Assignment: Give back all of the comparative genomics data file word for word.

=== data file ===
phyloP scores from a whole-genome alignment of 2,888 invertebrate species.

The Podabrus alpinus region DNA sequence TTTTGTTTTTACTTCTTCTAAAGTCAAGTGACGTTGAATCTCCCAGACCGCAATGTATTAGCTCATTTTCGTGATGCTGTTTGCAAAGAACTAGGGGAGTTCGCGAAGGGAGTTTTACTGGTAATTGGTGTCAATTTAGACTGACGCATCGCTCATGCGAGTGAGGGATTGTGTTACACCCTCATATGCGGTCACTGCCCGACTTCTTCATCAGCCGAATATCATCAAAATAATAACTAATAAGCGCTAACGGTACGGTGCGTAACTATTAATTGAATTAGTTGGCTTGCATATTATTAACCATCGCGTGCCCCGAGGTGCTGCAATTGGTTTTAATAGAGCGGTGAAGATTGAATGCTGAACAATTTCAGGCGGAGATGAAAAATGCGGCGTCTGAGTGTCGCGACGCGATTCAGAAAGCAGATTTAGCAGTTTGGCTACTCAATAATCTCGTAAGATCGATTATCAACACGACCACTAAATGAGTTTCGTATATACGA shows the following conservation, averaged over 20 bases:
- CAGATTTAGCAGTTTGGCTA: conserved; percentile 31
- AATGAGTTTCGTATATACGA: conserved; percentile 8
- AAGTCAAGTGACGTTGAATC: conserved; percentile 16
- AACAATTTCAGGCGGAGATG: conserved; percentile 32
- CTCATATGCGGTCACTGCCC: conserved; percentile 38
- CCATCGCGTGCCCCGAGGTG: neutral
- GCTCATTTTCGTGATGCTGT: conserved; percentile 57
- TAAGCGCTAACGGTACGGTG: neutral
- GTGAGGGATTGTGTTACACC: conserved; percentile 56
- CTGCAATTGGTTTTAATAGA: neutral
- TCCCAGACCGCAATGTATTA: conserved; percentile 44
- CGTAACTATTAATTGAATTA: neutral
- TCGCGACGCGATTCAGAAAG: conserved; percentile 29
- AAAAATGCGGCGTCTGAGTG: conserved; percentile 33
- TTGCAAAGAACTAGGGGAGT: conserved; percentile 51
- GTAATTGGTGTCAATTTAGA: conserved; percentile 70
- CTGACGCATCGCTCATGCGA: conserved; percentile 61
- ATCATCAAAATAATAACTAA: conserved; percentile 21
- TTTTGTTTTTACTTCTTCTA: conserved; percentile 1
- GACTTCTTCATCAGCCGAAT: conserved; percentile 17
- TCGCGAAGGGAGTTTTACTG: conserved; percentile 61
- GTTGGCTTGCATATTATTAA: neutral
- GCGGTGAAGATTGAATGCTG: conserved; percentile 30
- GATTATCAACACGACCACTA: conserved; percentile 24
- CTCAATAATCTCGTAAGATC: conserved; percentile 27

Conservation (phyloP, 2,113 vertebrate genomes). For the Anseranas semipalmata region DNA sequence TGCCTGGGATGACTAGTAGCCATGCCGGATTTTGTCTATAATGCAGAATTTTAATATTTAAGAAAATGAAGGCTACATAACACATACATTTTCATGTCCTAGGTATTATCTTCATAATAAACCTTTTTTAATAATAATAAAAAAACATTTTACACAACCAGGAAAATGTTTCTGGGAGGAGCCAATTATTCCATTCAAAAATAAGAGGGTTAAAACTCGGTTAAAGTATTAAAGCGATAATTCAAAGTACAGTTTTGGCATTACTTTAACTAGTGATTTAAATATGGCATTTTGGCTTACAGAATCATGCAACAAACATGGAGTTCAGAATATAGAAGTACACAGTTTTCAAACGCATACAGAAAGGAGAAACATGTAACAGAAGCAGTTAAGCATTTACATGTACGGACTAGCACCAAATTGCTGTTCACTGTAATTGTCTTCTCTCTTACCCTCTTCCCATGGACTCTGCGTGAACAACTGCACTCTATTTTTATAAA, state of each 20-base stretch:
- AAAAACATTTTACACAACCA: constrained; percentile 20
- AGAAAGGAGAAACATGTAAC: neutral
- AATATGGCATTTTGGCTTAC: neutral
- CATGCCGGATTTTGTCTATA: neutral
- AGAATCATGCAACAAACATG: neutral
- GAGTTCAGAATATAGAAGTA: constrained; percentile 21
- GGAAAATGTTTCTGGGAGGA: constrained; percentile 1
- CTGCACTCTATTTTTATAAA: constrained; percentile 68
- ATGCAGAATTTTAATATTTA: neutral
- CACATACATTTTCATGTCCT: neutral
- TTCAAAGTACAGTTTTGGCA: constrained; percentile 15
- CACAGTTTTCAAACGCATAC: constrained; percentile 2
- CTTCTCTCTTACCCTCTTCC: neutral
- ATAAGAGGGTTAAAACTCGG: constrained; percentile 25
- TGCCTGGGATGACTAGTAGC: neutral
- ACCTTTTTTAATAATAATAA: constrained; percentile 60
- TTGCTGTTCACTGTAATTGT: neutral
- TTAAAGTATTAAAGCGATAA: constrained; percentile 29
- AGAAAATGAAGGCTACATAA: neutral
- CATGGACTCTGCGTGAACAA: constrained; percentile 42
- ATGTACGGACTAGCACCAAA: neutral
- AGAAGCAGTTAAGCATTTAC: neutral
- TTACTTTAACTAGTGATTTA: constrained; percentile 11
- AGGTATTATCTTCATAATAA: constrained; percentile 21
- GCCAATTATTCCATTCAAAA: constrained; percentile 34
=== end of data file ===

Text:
phyloP scores from a whole-genome alignment of 2,888 invertebrate species.

The Podabrus alpinus region DNA sequence TTTTGTTTTTACTTCTTCTAAAGTCAAGTGACGTTGAATCTCCCAGACCGCAATGTATTAGCTCATTTTCGTGATGCTGTTTGCAAAGAACTAGGGGAGTTCGCGAAGGGAGTTTTACTGGTAATTGGTGTCAATTTAGACTGACGCATCGCTCATGCGAGTGAGGGATTGTGTTACACCCTCATATGCGGTCACTGCCCGACTTCTTCATCAGCCGAATATCATCAAAATAATAACTAATAAGCGCTAACGGTACGGTGCGTAACTATTAATTGAATTAGTTGGCTTGCATATTATTAACCATCGCGTGCCCCGAGGTGCTGCAATTGGTTTTAATAGAGCGGTGAAGATTGAATGCTGAACAATTTCAGGCGGAGATGAAAAATGCGGCGTCTGAGTGTCGCGACGCGATTCAGAAAGCAGATTTAGCAGTTTGGCTACTCAATAATCTCGTAAGATCGATTATCAACACGACCACTAAATGAGTTTCGTATATACGA shows the following conservation, averaged over 20 bases:
- CAGATTTAGCAGTTTGGCTA: conserved; percentile 31
- AATGAGTTTCGTATATACGA: conserved; percentile 8
- AAGTCAAGTGACGTTGAATC: conserved; percentile 16
- AACAATTTCAGGCGGAGATG: conserved; percentile 32
- CTCATATGCGGTCACTGCCC: conserved; percentile 38
- CCATCGCGTGCCCCGAGGTG: neutral
- GCTCATTTTCGTGATGCTGT: conserved; percentile 57
- TAAGCGCTAACGGTACGGTG: neutral
- GTGAGGGATTGTGTTACACC: conserved; percentile 56
- CTGCAATTGGTTTTAATAGA: neutral
- TCCCAGACCGCAATGTATTA: conserved; percentile 44
- CGTAACTATTAATTGAATTA: neutral
- TCGCGACGCGATTCAGAAAG: conserved; percentile 29
- AAAAATGCGGCGTCTGAGTG: conserved; percentile 33
- TTGCAAAGAACTAGGGGAGT: conserved; percentile 51
- GTAATTGGTGTCAATTTAGA: conserved; percentile 70
- CTGACGCATCGCTCATGCGA: conserved; percentile 61
- ATCATCAAAATAATAACTAA: conserved; percentile 21
- TTTTGTTTTTACTTCTTCTA: conserved; percentile 1
- GACTTCTTCATCAGCCGAAT: conserved; percentile 17
- TCGCGAAGGGAGTTTTACTG: conserved; percentile 61
- GTTGGCTTGCATATTATTAA: neutral
- GCGGTGAAGATTGAATGCTG: conserved; percentile 30
- GATTATCAACACGACCACTA: conserved; percentile 24
- CTCAATAATCTCGTAAGATC: conserved; percentile 27

Conservation (phyloP, 2,113 vertebrate genomes). For the Anseranas semipalmata region DNA sequence TGCCTGGGATGACTAGTAGCCATGCCGGATTTTGTCTATAATGCAGAATTTTAATATTTAAGAAAATGAAGGCTACATAACACATACATTTTCATGTCCTAGGTATTATCTTCATAATAAACCTTTTTTAATAATAATAAAAAAACATTTTACACAACCAGGAAAATGTTTCTGGGAGGAGCCAATTATTCCATTCAAAAATAAGAGGGTTAAAACTCGGTTAAAGTATTAAAGCGATAATTCAAAGTACAGTTTTGGCATTACTTTAACTAGTGATTTAAATATGGCATTTTGGCTTACAGAATCATGCAACAAACATGGAGTTCAGAATATAGAAGTACACAGTTTTCAAACGCATACAGAAAGGAGAAACATGTAACAGAAGCAGTTAAGCATTTACATGTACGGACTAGCACCAAATTGCTGTTCACTGTAATTGTCTTCTCTCTTACCCTCTTCCCATGGACTCTGCGTGAACAACTGCACTCTATTTTTATAAA, state of each 20-base stretch:
- AAAAACATTTTACACAACCA: constrained; percentile 20
- AGAAAGGAGAAACATGTAAC: neutral
- AATATGGCATTTTGGCTTAC: neutral
- CATGCCGGATTTTGTCTATA: neutral
- AGAATCATGCAACAAACATG: neutral
- GAGTTCAGAATATAGAAGTA: constrained; percentile 21
- GGAAAATGTTTCTGGGAGGA: constrained; percentile 1
- CTGCACTCTATTTTTATAAA: constrained; percentile 68
- ATGCAGAATTTTAATATTTA: neutral
- CACATACATTTTCATGTCCT: neutral
- TTCAAAGTACAGTTTTGGCA: constrained; percentile 15
- CACAGTTTTCAAACGCATAC: constrained; percentile 2
- CTTCTCTCTTACCCTCTTCC: neutral
- ATAAGAGGGTTAAAACTCGG: constrained; percentile 25
- TGCCTGGGATGACTAGTAGC: neutral
- ACCTTTTTTAATAATAATAA: constrained; percentile 60
- TTGCTGTTCACTGTAATTGT: neutral
- TTAAAGTATTAAAGCGATAA: constrained; percentile 29
- AGAAAATGAAGGCTACATAA: neutral
- CATGGACTCTGCGTGAACAA: constrained; percentile 42
- ATGTACGGACTAGCACCAAA: neutral
- AGAAGCAGTTAAGCATTTAC: neutral
- TTACTTTAACTAGTGATTTA: constrained; percentile 11
- AGGTATTATCTTCATAATAA: constrained; percentile 21
- GCCAATTATTCCATTCAAAA: constrained; percentile 34